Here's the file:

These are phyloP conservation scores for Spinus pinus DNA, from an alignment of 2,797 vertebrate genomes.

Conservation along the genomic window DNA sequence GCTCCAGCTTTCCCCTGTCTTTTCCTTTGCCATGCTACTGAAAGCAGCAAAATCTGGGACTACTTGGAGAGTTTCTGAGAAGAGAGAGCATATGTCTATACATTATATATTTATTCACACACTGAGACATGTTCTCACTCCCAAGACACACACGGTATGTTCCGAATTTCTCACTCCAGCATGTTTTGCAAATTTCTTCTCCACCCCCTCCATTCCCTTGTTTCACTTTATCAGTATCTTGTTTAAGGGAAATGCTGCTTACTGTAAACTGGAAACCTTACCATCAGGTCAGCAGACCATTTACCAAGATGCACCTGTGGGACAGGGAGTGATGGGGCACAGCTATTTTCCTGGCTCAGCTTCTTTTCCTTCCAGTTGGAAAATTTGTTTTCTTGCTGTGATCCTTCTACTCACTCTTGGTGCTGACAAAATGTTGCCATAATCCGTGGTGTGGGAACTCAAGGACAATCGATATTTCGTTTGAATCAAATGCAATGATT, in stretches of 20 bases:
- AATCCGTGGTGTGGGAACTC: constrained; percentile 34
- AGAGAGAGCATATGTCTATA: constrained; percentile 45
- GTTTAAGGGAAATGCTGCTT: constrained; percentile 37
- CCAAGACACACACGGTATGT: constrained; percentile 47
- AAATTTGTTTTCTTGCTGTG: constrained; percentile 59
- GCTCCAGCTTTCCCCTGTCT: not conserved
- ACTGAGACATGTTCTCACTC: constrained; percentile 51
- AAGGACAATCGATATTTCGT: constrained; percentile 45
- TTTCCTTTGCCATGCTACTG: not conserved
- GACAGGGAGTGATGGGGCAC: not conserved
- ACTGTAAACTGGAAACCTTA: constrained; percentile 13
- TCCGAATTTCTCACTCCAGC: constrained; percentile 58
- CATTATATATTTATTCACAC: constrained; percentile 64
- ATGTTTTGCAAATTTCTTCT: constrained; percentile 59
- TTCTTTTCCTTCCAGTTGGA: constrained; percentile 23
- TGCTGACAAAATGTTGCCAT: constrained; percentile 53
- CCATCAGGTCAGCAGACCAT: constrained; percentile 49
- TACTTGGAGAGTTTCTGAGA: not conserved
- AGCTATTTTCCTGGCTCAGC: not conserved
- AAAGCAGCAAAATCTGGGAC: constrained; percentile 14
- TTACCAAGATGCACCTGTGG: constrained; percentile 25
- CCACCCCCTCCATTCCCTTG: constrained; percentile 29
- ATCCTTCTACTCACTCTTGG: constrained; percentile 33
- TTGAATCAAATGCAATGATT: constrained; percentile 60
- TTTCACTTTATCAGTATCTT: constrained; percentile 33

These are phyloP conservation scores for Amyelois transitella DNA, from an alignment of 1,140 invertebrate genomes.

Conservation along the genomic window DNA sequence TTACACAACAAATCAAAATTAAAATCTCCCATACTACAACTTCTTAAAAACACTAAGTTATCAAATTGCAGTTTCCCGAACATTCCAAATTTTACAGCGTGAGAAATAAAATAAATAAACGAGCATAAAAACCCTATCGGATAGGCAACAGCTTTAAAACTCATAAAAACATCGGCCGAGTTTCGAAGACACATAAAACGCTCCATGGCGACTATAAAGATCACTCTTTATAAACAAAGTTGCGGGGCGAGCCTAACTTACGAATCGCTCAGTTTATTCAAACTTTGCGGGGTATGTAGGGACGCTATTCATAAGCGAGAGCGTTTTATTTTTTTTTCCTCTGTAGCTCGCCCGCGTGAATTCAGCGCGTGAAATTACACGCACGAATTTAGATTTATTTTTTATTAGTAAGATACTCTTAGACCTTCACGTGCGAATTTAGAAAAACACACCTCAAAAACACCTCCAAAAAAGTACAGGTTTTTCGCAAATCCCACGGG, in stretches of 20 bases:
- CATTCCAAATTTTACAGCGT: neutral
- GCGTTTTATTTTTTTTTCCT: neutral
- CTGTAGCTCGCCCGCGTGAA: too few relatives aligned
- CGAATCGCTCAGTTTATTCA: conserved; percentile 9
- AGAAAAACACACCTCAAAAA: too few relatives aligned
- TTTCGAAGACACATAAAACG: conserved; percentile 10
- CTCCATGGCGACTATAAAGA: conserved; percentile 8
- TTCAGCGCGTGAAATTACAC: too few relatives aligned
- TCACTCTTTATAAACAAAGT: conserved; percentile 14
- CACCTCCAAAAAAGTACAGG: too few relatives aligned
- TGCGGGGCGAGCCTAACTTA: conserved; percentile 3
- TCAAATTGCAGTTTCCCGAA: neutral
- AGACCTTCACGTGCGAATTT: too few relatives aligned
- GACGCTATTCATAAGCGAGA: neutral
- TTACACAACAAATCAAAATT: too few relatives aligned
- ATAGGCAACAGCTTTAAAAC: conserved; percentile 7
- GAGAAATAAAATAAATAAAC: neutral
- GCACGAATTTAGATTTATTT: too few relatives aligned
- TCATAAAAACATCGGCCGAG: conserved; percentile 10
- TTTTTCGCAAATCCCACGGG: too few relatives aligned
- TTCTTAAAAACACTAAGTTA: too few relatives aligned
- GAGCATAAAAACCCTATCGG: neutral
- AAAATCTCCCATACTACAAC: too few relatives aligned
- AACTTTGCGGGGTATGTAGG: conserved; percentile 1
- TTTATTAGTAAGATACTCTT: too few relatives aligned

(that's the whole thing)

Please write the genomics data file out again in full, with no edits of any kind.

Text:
These are phyloP conservation scores for Spinus pinus DNA, from an alignment of 2,797 vertebrate genomes.

Conservation along the genomic window DNA sequence GCTCCAGCTTTCCCCTGTCTTTTCCTTTGCCATGCTACTGAAAGCAGCAAAATCTGGGACTACTTGGAGAGTTTCTGAGAAGAGAGAGCATATGTCTATACATTATATATTTATTCACACACTGAGACATGTTCTCACTCCCAAGACACACACGGTATGTTCCGAATTTCTCACTCCAGCATGTTTTGCAAATTTCTTCTCCACCCCCTCCATTCCCTTGTTTCACTTTATCAGTATCTTGTTTAAGGGAAATGCTGCTTACTGTAAACTGGAAACCTTACCATCAGGTCAGCAGACCATTTACCAAGATGCACCTGTGGGACAGGGAGTGATGGGGCACAGCTATTTTCCTGGCTCAGCTTCTTTTCCTTCCAGTTGGAAAATTTGTTTTCTTGCTGTGATCCTTCTACTCACTCTTGGTGCTGACAAAATGTTGCCATAATCCGTGGTGTGGGAACTCAAGGACAATCGATATTTCGTTTGAATCAAATGCAATGATT, in stretches of 20 bases:
- AATCCGTGGTGTGGGAACTC: constrained; percentile 34
- AGAGAGAGCATATGTCTATA: constrained; percentile 45
- GTTTAAGGGAAATGCTGCTT: constrained; percentile 37
- CCAAGACACACACGGTATGT: constrained; percentile 47
- AAATTTGTTTTCTTGCTGTG: constrained; percentile 59
- GCTCCAGCTTTCCCCTGTCT: not conserved
- ACTGAGACATGTTCTCACTC: constrained; percentile 51
- AAGGACAATCGATATTTCGT: constrained; percentile 45
- TTTCCTTTGCCATGCTACTG: not conserved
- GACAGGGAGTGATGGGGCAC: not conserved
- ACTGTAAACTGGAAACCTTA: constrained; percentile 13
- TCCGAATTTCTCACTCCAGC: constrained; percentile 58
- CATTATATATTTATTCACAC: constrained; percentile 64
- ATGTTTTGCAAATTTCTTCT: constrained; percentile 59
- TTCTTTTCCTTCCAGTTGGA: constrained; percentile 23
- TGCTGACAAAATGTTGCCAT: constrained; percentile 53
- CCATCAGGTCAGCAGACCAT: constrained; percentile 49
- TACTTGGAGAGTTTCTGAGA: not conserved
- AGCTATTTTCCTGGCTCAGC: not conserved
- AAAGCAGCAAAATCTGGGAC: constrained; percentile 14
- TTACCAAGATGCACCTGTGG: constrained; percentile 25
- CCACCCCCTCCATTCCCTTG: constrained; percentile 29
- ATCCTTCTACTCACTCTTGG: constrained; percentile 33
- TTGAATCAAATGCAATGATT: constrained; percentile 60
- TTTCACTTTATCAGTATCTT: constrained; percentile 33

These are phyloP conservation scores for Amyelois transitella DNA, from an alignment of 1,140 invertebrate genomes.

Conservation along the genomic window DNA sequence TTACACAACAAATCAAAATTAAAATCTCCCATACTACAACTTCTTAAAAACACTAAGTTATCAAATTGCAGTTTCCCGAACATTCCAAATTTTACAGCGTGAGAAATAAAATAAATAAACGAGCATAAAAACCCTATCGGATAGGCAACAGCTTTAAAACTCATAAAAACATCGGCCGAGTTTCGAAGACACATAAAACGCTCCATGGCGACTATAAAGATCACTCTTTATAAACAAAGTTGCGGGGCGAGCCTAACTTACGAATCGCTCAGTTTATTCAAACTTTGCGGGGTATGTAGGGACGCTATTCATAAGCGAGAGCGTTTTATTTTTTTTTCCTCTGTAGCTCGCCCGCGTGAATTCAGCGCGTGAAATTACACGCACGAATTTAGATTTATTTTTTATTAGTAAGATACTCTTAGACCTTCACGTGCGAATTTAGAAAAACACACCTCAAAAACACCTCCAAAAAAGTACAGGTTTTTCGCAAATCCCACGGG, in stretches of 20 bases:
- CATTCCAAATTTTACAGCGT: neutral
- GCGTTTTATTTTTTTTTCCT: neutral
- CTGTAGCTCGCCCGCGTGAA: too few relatives aligned
- CGAATCGCTCAGTTTATTCA: conserved; percentile 9
- AGAAAAACACACCTCAAAAA: too few relatives aligned
- TTTCGAAGACACATAAAACG: conserved; percentile 10
- CTCCATGGCGACTATAAAGA: conserved; percentile 8
- TTCAGCGCGTGAAATTACAC: too few relatives aligned
- TCACTCTTTATAAACAAAGT: conserved; percentile 14
- CACCTCCAAAAAAGTACAGG: too few relatives aligned
- TGCGGGGCGAGCCTAACTTA: conserved; percentile 3
- TCAAATTGCAGTTTCCCGAA: neutral
- AGACCTTCACGTGCGAATTT: too few relatives aligned
- GACGCTATTCATAAGCGAGA: neutral
- TTACACAACAAATCAAAATT: too few relatives aligned
- ATAGGCAACAGCTTTAAAAC: conserved; percentile 7
- GAGAAATAAAATAAATAAAC: neutral
- GCACGAATTTAGATTTATTT: too few relatives aligned
- TCATAAAAACATCGGCCGAG: conserved; percentile 10
- TTTTTCGCAAATCCCACGGG: too few relatives aligned
- TTCTTAAAAACACTAAGTTA: too few relatives aligned
- GAGCATAAAAACCCTATCGG: neutral
- AAAATCTCCCATACTACAAC: too few relatives aligned
- AACTTTGCGGGGTATGTAGG: conserved; percentile 1
- TTTATTAGTAAGATACTCTT: too few relatives aligned